- Joan Miró
- Femme et oiseaux I
- Signed Miró (lower left); signed Miró, dated 5/1/67 and titled (on the reverse)
- Oil on sandpaper
- 79 3/4 by 25 in.
- 202.5 by 63.5 cm
Otto Preminger, New York (acquired on May 22, 1970)
Acquired circa 1990
Miró painted this work, along with the following lot which can be considered its counterpart, on January 5, 1967. This pair of paintings reveal the expressive freedom of Miró's mature works, but also recalls his Surrealist works and their employment of sandpaper. By this point in his career, the artist was concerned primarily with reducing his pictorial language to its essentials. "Through this rarefaction and seeming lack of prudence," explains his biographer Jacques Dupin, "the canvas' pictorial energy was in fact magnified, and his painting strikingly reaffirmed. This process also seemed like a breath of fresh air, or an ecstatic present from which new signs, colors, and the full freedom of gesture surged forth. By limiting the colors of his palette, Miró's enduring themes yielded works of various sizes, proportions, rhythms, and resonances" (J. Dupin, Miró, Barcelona, 1993, pp. 337-38).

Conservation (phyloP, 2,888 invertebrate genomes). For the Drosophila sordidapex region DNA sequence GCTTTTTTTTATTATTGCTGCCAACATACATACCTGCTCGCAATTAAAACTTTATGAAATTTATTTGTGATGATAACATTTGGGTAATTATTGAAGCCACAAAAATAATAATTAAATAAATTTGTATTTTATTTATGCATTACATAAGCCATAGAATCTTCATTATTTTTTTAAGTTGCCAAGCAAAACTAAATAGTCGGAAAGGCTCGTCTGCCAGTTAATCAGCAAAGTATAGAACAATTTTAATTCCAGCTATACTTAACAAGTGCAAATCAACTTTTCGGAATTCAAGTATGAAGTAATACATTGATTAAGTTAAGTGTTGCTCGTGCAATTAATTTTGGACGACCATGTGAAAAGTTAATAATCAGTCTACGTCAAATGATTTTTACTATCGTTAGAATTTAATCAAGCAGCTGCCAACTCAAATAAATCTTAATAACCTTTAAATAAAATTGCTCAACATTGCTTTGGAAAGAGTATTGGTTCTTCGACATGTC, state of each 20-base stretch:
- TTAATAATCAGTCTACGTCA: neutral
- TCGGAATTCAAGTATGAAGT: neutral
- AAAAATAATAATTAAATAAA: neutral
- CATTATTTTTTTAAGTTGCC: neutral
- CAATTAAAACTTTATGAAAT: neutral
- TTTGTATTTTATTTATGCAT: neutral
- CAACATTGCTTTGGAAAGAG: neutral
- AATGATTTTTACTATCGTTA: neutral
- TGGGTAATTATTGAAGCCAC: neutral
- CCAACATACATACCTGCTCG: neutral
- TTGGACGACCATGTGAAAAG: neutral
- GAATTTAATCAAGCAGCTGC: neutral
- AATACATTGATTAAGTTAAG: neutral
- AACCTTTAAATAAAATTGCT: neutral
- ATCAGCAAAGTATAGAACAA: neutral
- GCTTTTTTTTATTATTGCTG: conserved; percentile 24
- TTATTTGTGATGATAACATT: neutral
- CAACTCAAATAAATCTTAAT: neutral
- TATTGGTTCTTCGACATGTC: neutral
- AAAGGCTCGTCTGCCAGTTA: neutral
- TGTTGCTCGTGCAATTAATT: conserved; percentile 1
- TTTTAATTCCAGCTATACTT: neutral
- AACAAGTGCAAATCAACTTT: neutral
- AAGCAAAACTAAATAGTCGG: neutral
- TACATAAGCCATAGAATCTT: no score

For Miró, tangible subjects such as human figures, birds, stars, the sun, night and dusk formed a poetic language. After his Constellations series of 1941, these became the primary subjects of his art. He would take his lexicon of figures and elements to the very edge of abstraction in the decades that followed but even in a work as effusive and spontaneous as Femme et oiseaux recurring characters can be identified. The artist had always wanted a larger studio, a dream which was finally realized in 1956 when he moved to Palma de Mallorca. The dynamic and deliberate style of his work from the 1950s onward reflect the atmosphere of sunlit Mediterranean air and the freedom and spaciousness of his studio. The vertical monumentality of these two paintings from January of 1967 reveal the effect this would have on the artist, bringing the scale of his objects on par with the works of the Abstract Expressionists in America.
Miró sent the present work for sale to the United States, where he was represented by the New York dealer, Pierre Matisse. It was reunited with its couterpart picture only when it was acquired by the present owner.